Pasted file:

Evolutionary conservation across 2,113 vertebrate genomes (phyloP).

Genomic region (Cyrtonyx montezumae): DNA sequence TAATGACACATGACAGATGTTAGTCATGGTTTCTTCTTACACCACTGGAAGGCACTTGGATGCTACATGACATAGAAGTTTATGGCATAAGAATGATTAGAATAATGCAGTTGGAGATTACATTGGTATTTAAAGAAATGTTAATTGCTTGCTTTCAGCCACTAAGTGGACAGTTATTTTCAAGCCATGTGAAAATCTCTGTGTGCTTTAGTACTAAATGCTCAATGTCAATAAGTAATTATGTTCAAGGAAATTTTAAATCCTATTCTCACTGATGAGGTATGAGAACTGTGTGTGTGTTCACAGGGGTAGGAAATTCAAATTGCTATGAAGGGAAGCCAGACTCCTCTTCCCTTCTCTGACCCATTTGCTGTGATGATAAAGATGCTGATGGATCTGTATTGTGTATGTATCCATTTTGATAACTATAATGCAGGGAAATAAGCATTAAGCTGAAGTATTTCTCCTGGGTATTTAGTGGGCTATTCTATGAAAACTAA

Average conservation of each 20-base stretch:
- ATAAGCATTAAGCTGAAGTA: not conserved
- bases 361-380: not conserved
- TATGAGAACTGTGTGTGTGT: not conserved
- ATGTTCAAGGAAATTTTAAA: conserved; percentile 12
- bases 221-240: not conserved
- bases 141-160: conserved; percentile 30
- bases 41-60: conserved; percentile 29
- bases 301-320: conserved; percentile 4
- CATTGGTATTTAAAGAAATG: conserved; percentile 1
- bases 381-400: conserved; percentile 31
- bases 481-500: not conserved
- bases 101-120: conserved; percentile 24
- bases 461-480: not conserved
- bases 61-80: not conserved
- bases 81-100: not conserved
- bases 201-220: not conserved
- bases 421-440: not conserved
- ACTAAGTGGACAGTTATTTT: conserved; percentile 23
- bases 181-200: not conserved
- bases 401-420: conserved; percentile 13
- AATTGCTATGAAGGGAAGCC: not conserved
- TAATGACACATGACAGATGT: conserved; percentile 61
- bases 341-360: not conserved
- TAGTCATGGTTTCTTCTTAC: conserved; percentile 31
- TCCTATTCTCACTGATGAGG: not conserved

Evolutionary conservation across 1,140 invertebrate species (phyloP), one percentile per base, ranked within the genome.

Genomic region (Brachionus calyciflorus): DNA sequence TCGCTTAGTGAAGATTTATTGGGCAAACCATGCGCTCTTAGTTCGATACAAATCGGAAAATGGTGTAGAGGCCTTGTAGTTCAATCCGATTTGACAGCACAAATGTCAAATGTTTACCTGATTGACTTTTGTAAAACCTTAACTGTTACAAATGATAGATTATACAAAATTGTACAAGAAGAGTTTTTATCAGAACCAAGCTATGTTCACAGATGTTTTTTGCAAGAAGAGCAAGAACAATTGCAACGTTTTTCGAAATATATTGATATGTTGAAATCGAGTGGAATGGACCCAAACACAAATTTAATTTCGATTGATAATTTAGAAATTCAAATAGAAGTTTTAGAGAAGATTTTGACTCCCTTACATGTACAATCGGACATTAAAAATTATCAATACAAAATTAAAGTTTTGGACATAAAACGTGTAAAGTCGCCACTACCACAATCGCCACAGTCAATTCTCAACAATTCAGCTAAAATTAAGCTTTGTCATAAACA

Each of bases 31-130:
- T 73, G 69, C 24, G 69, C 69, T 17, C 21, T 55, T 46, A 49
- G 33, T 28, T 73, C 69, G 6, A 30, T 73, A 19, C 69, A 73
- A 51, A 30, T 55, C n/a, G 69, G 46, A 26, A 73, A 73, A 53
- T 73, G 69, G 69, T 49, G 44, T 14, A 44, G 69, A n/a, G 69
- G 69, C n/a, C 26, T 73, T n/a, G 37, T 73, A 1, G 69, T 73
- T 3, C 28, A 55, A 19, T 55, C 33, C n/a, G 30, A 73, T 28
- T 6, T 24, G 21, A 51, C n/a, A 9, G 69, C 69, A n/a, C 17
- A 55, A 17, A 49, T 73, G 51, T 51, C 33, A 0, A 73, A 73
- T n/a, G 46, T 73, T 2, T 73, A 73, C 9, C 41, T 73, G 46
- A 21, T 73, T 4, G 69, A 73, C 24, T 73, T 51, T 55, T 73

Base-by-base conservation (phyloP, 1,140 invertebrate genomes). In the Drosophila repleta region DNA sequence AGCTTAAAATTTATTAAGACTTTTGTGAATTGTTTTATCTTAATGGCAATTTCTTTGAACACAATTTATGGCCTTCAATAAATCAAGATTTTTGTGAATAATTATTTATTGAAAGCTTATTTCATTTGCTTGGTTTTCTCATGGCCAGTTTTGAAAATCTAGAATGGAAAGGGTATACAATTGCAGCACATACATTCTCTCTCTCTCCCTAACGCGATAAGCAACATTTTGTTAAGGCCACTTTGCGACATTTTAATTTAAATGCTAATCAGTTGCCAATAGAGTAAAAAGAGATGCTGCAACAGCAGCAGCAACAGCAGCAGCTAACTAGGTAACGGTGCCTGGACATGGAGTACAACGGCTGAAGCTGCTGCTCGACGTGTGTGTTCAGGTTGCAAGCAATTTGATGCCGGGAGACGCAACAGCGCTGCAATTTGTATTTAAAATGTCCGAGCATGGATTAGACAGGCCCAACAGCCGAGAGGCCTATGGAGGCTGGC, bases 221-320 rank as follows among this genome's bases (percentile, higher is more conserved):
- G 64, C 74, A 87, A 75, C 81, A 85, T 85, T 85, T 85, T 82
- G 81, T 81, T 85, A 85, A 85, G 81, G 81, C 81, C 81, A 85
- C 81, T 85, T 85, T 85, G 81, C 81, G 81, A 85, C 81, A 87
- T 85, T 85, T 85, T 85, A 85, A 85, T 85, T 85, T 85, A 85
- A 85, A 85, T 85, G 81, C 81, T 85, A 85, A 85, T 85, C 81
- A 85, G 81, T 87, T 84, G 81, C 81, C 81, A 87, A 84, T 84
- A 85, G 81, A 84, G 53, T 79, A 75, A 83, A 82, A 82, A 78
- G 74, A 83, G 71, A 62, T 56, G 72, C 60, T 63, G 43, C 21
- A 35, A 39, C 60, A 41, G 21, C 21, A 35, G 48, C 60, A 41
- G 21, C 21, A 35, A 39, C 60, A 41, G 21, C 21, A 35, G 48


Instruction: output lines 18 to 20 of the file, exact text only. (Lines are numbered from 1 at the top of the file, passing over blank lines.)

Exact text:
- bases 81-100: not conserved
- bases 201-220: not conserved
- bases 421-440: not conserved